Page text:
Brandon Doerrer
Jun 23, 2023

Behind the scenes of BBDO’s creative sprint with Meta’s Reels

EXCLUSIVE: CEO Andrew Robertson shares what it looks like when 24 agencies around the world compete to create the best Reels campaign.

Behind the scenes of BBDO’s creative sprint with Meta’s Reels

BBDO and Meta recently partnered on a six-week sprint to explore how different brands can innovate with Reels ads.

Twenty-four agencies around the world produced 96 Reels campaigns for more than 70 clients to discover what the best one looks like.

The rules of the competition were simple — make an actual brief for an actual client using Reels, the short-form video product offered across Meta’s Instagram and Facebook. Meta gave each agency a two-hour introductory training session and continued to assist teams that had questions about what was possible with its toolset.

After judging wrapped in May, eight Reels were shortlisted and one was declared the winner.

BBDO Dublin nabbed the win with its campaign that judges books by their covers. Looking at nothing more than a page or two, the team created trailers for what they assumed the book to be about.

“In the world of Reels, we literally can make a trailer for every single book we choose to make a trailer for,” said Andrew Robertson, CEO of BBDO. “We can fill it with sound effects that we generate using AI and edit it — we can do all of that stuff and bring that idea to life.”

BBDO aims to make the campaign live “as soon as possible.”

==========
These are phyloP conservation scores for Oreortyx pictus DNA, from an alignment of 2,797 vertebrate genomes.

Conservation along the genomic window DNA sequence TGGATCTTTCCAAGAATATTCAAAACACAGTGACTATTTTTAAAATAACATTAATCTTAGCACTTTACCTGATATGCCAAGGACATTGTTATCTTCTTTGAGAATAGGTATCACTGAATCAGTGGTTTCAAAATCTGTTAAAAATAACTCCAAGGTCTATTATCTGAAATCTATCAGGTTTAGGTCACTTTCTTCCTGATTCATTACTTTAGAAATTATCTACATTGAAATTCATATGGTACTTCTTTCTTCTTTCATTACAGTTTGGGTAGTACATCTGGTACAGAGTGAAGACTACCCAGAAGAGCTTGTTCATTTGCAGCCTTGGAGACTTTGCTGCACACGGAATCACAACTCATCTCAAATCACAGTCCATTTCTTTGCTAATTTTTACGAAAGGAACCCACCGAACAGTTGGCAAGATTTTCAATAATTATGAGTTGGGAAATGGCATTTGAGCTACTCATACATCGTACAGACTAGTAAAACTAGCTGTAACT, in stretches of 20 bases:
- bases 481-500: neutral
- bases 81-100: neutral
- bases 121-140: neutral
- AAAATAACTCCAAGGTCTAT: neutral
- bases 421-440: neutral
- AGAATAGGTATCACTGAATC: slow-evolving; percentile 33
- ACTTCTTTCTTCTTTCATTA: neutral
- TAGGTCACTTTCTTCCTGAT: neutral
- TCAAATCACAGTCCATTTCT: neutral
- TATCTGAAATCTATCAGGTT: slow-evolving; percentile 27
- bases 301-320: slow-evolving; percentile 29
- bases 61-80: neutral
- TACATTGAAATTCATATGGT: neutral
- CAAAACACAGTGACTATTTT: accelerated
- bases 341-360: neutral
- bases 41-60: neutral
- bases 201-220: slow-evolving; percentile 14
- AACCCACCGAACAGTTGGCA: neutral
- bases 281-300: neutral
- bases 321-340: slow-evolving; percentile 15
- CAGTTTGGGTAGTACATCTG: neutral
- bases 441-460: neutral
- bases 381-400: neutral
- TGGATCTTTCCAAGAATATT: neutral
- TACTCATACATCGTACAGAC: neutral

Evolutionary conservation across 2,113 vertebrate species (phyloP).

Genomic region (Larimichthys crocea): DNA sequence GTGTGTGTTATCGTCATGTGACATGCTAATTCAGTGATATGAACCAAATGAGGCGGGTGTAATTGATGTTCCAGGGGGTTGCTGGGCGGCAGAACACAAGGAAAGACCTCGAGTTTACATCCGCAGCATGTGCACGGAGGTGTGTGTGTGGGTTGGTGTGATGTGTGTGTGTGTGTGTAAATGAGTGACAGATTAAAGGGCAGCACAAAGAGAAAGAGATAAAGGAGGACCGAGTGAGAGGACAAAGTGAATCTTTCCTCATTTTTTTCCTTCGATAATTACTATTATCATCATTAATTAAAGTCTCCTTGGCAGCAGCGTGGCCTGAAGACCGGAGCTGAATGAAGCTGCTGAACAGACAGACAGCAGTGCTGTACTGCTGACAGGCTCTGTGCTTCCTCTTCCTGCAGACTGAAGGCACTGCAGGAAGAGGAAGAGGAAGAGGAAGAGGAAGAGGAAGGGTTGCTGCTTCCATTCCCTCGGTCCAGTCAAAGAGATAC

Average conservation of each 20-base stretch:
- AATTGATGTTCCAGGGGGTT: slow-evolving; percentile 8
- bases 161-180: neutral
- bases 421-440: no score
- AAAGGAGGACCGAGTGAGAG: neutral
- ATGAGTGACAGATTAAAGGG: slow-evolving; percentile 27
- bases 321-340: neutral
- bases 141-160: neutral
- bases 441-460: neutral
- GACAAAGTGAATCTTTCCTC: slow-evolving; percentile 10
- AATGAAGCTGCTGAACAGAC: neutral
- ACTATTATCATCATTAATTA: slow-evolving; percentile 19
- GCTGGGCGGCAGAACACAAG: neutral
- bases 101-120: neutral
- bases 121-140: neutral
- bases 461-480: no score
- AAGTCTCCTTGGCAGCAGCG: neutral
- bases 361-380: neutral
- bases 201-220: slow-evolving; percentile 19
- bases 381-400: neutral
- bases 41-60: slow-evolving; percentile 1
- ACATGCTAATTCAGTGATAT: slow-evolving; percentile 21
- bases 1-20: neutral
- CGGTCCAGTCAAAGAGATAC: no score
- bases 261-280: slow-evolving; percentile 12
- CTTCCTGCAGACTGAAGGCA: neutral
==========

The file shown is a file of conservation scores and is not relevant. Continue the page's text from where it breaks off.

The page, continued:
In another shortlisted campaign due to go public in Q3, Chep Network made a brief for Samsung earbuds. To demonstrate the importance of having earbuds when out in public, the team created a campaign that uses geotargeting to identify where a user is. Audio plays by default when scrolling through Reels, so embarrassing ads will play out loud in certain locations if that user’s phone isn’t silenced or connected to headphones.

Andrew Robertson, BBDO CEO (left) and Jimmie Stone, Meta's VP, head of creative shop in North America (right) talk about the sprint at Cannes Lions. Photo: BBDO

BBDO undertook the challenge to immerse itself in a learning process that Robertson compared to riding a bike or learning a new language. While Reels isn’t the only short-form social medium and BBDO and Meta aren’t “exclusive — in the language of Tinder,” as Robertson put it, he explained that it’s worth knowing how to create native campaigns with the budding toolset.

“For us, it’s a way to get from zero to pretty damn good on a platform that’s mattering more and more every day,” he said. “You just can’t do that, in my view, with a couple of ‘lunch and learns’ and some workshops.”

Meta is trying to get more advertisers on Reels to have the product break even by the end of the year. The video format has sapped revenue from other Meta products in recent quarters as time spent outpaces monetization. On its Q1 earnings call, Meta stated that users spend 24% more time on Instagram since Reels first launched. 

The sprint with BBDO also taught Meta what’s possible for advertisers on Reels, said Jimmie Stone, Meta’s VP, head of creative shop in North America.

“We wanted to connect with an agency of such a caliber of creativity to explore the outer edges of how to use our platform,” he said.

Robertson and Stone took to the stage at Cannes Lions on Thursday (June 22) to talk about the Reels produced in the sprint, which they hope to make “as many as possible” live in the coming weeks.


Campaign US

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